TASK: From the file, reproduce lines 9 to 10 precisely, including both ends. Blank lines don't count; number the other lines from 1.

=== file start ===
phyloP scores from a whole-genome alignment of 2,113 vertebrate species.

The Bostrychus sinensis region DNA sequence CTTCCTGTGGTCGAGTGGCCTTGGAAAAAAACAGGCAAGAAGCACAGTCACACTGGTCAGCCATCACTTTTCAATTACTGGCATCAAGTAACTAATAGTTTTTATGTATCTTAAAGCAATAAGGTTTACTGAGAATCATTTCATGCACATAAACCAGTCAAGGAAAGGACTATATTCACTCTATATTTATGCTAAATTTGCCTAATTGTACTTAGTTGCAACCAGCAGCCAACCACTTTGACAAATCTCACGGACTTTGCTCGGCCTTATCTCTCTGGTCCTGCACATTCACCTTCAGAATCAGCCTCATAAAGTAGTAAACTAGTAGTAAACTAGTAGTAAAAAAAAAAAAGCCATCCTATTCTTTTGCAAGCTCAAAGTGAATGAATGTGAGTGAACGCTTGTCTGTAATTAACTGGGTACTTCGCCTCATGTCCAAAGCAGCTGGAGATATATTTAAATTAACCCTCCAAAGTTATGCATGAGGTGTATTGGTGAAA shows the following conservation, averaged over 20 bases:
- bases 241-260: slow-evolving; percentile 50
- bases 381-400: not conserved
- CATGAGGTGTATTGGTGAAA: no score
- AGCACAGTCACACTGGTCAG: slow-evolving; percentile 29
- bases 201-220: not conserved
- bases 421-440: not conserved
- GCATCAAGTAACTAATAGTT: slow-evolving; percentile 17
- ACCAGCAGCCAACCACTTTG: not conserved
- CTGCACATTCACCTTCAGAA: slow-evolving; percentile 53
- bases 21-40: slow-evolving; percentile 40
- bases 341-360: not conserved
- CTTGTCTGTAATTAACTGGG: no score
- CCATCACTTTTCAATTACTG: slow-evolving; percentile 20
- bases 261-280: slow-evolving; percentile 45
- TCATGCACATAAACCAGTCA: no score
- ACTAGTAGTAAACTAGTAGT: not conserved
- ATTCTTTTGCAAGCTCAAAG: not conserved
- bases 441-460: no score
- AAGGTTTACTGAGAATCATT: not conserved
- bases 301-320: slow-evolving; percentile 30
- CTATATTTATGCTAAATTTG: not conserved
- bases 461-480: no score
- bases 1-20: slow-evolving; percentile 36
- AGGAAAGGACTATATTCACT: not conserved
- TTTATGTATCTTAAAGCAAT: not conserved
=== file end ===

- GCATCAAGTAACTAATAGTT: slow-evolving; percentile 17
- ACCAGCAGCCAACCACTTTG: not conserved